Tools for Practice Outils pour la pratique

#249 Helping physicians fatigued by TSH Screening and Subclinical Hypothyroidism

Is there evidence for screening for thyroid function or treating subclinical hypothyroidism?  

There is no randomized controlled trial (RCT) of screening for thyroid function [ordering thyroid stimulating hormone (TSH) in non-pregnant healthy people]. Despite approximately 20 RCTs, there are no patient-oriented benefits (like preventing cardiovascular disease or reduced fatigue or weight) in treating subclinical hypothyroidism. Guidelines recommend against both.

CFPCLearn Logo

Reading Tools for Practice Article can earn you MainPro+ Credits

La lecture d'articles d'outils de pratique peut vous permettre de gagner des crédits MainPro+

Join Now S’inscrire maintenant

Already a CFPCLearn Member? Log in

Déjà abonné à CMFCApprendre? Ouvrir une session

Screening for thyroid function: No RCTs or controlled observational studies assess screening for thyroid function or the use of TSH test for screening.1,2  Treating subclinical hypothyroidism (TSH 4-10 but T3/T4 normal): 
  • Clinical endpoints: Four systematic reviews (with 18-21 RCTs)1-4 from the last 5 years report on 18-21 RCTs.1-4 Treatment of subclinical hypothyroidism (levothyroxine typically) versus placebo had no effect on: 
    • Mortality or new cardiovascular disease.2-4 
    • Quality of life, depressive symptoms, fatigue, or thyroid-related symptoms scores.1-4 
    • Cognitive function.1-4 
    • BMI/Weight.1-4 
    • Newest RCT, 251 elderly patients (mean age 85), no benefit on any outcome (~1.5-year follow-up).5 
  • Surrogate markers: 
    • Blood Pressure (BP): Three systematic reviews found no difference,1,2,4 while another found systolic BP reduced 2.5 mmHg (not diastolic).6 
    • Lipids: Of four systematic reviews, two found no effect and two found treatment reduced total cholesterol or LDL 0.1-0.6 mmol/L (no change in HDL or triglycerides).7,8 
    • There is no evidence these small, inconsistent changes matter clinically. 
  • Subclinical Hypothyroidism generally defined as TSH ~4-10mIU/L, with normal T3/T4 and no clear symptoms of hypothyroidism. 
  • TSH may vary up to 50% between tests9 and daily fluctuations10 in individuals can be 26%. 
  • Prevalence of subclinical hypothyroidism (in the developed world) is 4-10%, with 2-6% of these developing overt hypothyroidism. Subclinical hyperthyroidism prevalence is ~2% with 1-2% of these developing overt hyperthyroidism.2,11 
    • 40% subclinical hypothyroidism revert to normal over ~2.5 years.12 
    • Symptoms are often poor predictors. Example: one study found ~18% of euthyroid, ~22% subclinical hypothyroid, ~26% overt hypothyroid patients reported ≥4 symptoms of hypothyroidism.13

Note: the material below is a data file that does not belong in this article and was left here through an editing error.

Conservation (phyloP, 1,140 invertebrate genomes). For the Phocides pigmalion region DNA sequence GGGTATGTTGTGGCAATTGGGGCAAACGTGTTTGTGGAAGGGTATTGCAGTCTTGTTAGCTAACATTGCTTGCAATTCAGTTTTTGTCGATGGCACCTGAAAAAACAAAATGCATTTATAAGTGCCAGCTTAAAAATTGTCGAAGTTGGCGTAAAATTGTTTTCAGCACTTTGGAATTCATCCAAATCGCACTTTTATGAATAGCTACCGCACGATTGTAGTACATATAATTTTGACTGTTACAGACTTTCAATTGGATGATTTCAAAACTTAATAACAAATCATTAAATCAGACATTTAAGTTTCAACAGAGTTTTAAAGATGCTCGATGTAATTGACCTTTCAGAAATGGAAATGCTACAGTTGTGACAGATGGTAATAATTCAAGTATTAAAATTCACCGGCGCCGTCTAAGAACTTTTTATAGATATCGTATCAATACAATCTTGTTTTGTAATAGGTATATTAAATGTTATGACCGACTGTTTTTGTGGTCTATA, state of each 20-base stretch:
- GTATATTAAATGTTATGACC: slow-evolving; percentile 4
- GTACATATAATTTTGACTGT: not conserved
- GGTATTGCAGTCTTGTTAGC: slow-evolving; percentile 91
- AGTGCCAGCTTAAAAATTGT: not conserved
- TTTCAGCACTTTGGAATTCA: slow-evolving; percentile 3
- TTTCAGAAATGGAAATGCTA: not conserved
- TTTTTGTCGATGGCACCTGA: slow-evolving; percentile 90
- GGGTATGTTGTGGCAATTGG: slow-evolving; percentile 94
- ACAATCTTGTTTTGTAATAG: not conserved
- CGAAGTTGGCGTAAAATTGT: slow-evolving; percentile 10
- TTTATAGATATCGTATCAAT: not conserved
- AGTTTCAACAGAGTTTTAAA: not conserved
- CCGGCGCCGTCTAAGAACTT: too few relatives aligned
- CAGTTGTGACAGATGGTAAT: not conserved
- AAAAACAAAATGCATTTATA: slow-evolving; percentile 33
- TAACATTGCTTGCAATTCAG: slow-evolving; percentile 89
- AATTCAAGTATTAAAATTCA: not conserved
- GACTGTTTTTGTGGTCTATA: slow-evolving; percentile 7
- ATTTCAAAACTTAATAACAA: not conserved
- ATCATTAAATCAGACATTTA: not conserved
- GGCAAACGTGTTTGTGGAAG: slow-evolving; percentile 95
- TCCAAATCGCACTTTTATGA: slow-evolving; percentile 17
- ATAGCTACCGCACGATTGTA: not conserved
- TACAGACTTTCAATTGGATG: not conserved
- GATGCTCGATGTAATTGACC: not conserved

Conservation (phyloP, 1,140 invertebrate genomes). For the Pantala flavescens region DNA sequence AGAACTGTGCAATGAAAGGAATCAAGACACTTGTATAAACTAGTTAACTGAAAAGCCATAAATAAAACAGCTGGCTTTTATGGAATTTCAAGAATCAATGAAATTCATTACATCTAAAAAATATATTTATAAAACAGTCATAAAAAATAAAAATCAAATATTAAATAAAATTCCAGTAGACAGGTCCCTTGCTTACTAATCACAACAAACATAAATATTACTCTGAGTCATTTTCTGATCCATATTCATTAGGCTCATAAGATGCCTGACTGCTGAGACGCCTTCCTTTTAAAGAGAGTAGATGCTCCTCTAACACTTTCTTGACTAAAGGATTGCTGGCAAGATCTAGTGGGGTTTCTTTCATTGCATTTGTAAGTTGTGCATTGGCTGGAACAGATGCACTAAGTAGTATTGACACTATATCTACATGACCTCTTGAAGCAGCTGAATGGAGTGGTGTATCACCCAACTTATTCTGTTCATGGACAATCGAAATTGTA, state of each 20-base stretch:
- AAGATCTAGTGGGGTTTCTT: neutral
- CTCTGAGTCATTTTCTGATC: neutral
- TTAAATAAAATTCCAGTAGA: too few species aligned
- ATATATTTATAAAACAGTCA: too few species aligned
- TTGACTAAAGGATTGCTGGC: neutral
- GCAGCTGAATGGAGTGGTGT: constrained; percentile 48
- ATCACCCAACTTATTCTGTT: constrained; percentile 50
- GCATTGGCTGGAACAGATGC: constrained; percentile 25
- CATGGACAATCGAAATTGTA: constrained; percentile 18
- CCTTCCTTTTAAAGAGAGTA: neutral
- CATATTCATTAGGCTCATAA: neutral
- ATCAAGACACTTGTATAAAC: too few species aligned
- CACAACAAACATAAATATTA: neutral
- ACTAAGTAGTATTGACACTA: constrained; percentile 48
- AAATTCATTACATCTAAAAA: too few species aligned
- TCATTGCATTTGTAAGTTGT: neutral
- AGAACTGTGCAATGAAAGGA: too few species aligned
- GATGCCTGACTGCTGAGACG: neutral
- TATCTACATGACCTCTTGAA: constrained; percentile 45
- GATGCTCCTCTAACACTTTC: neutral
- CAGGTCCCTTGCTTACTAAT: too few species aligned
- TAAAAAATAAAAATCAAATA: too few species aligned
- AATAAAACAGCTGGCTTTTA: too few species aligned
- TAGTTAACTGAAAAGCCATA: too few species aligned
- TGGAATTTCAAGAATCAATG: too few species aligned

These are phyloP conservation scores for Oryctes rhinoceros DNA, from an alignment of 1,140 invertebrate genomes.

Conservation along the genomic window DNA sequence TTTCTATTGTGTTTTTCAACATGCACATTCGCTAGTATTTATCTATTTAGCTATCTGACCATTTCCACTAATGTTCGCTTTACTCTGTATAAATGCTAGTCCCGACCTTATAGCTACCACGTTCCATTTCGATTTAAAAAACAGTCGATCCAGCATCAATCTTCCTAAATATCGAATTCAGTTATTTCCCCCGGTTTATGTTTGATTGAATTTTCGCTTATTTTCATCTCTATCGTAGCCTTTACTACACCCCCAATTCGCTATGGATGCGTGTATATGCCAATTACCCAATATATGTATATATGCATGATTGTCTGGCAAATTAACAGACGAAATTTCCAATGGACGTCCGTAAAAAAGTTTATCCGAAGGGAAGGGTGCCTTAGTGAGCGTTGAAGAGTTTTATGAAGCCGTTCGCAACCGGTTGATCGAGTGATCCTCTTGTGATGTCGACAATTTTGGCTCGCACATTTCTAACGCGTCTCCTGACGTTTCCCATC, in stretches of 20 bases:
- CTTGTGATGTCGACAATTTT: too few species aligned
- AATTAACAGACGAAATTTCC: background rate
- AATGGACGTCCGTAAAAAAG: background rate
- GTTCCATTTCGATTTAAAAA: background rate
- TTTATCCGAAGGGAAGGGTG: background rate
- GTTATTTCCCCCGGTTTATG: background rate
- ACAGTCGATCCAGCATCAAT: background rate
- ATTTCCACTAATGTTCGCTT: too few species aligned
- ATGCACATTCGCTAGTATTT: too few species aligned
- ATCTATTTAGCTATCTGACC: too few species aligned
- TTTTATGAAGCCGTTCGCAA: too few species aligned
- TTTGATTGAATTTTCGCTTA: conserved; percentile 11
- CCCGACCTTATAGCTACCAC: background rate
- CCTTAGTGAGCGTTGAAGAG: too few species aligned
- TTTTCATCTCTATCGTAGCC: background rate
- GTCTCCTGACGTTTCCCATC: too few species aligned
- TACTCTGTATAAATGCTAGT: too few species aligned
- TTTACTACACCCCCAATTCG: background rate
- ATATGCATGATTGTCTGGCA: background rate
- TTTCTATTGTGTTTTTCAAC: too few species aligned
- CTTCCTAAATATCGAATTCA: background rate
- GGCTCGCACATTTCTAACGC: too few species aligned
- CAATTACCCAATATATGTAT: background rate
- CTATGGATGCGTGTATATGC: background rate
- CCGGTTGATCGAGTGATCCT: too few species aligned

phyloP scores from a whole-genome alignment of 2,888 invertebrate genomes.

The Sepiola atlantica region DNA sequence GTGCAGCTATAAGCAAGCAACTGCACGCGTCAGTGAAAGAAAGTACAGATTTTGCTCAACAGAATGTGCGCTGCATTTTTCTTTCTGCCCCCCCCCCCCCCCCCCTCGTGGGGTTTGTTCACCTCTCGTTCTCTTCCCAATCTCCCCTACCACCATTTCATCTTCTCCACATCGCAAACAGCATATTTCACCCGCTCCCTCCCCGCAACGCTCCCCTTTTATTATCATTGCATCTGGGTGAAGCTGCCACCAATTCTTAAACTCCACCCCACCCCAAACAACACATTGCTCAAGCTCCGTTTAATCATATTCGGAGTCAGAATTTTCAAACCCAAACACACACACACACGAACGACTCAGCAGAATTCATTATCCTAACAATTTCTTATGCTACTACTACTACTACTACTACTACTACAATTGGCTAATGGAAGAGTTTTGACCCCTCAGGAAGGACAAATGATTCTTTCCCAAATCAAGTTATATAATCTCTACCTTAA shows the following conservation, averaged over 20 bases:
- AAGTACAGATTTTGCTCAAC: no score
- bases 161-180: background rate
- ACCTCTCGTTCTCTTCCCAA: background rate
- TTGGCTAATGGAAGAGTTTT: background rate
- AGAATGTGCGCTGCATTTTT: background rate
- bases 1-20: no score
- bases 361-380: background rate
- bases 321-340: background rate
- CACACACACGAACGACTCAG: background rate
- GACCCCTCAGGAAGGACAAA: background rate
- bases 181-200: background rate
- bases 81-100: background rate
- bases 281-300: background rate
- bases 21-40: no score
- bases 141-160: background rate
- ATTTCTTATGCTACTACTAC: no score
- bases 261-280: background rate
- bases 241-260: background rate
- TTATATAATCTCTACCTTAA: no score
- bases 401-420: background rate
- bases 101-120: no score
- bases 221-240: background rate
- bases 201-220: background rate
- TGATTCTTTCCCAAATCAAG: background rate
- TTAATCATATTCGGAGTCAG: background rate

• Canadian Task Force on Preventive Health Care recommends against screening for thyroid function in asymptomatic non-pregnant patients or treating subclinical hypothyroidism.14 

Lionel Martinez May 27, 2024

Interesting evidence kidney now convince our patients of this

Latest Tools for Practice
Derniers outils pour la pratique

#367 Oral Calcitonin Gene-related Peptide Antagonists: A painfully long name for the acute treatment of migraines

What are the risks and benefits of ubrogepant for the acute treatment of episodic migraines?
Read Lire 0.25 credits available Crédits disponibles

#366 Looking for Closure: Managing simple excisions or wounds efficiently

What are some options for efficiency in wound closure?
Read Lire 0.25 credits available Crédits disponibles

#365 Shrooms for Glooms: Evidence for psilocybin for depression

What are the benefits and harms of psilocybin for treatment-resistant/recurrent depression?
Read Lire 0.25 credits available Crédits disponibles

This content is certified for MainPro+ Credits, log in to access

Ce contenu est certifié pour les crédits MainPro+, Ouvrir une session

  • G. Michael Allan MD CCFP
  • Jennifer Young MD CCFP-EM

1. Rugge JB, Bougatsos C, Chou R. Ann Intern Med. 2015; 162:35-45.

2. Reyes Domingo F, Avey MT, Doull M.  Syst Rev. In press

3. Bekkering GE, Agoritsas T, Lytvyn L, et al. BMJ 2019; 365:l2006 doi: 10.1136/bmj.l2006

4. Feller M, Snel M, Moutzouri E, et al.  JAMA. 2018; 320:1349-59.

5. Mooijaart SP, Du Puy RS, Stott DJ, et al.  JAMA. 2019 Oct 30:1-11. doi: 10.1001/jama.2019.17274.

6. He W, Li S, Zhang JA, et al.  Front Endocrinol (Lausanne). 2018; 9:454.

7. Li X, Wang Y, Guan Q, et al. Clin Endocrinol (Oxf). 2017; 87:1-9.

8. Abreu IM, Lau E, de Sousa Pinto B, et al. Endocr Connect. 2017; 6:188-99.

9. McCormack J, Holmes DT.  BMJ. In press.  

10. Scobbo RR, VonDohlen TW, Hassan M, et al. W V Med J. 2004; 100:138-42.

11. Gharib H, Tuttle RM, Baskin HJ, et al.  J Clin Endocrinol Metab. 2005; 90:581-5.

12. Díez JJ, Iglesias P. J Clin Endocrinol Metab. 2004; 89:4890-7.

13. Canaris GJ, Manowitz NR, Mayor G, et al. Arch Intern Med. 2000; 160:526-34.

14. Birtwhistle R, Morissette K, Dickinson JA, et al. CMAJ 2019; 191 (46): E1274-E80.

Authors do not have any conflicts of interest to declare.

Les auteurs n’ont aucun conflit d’intérêts à déclarer.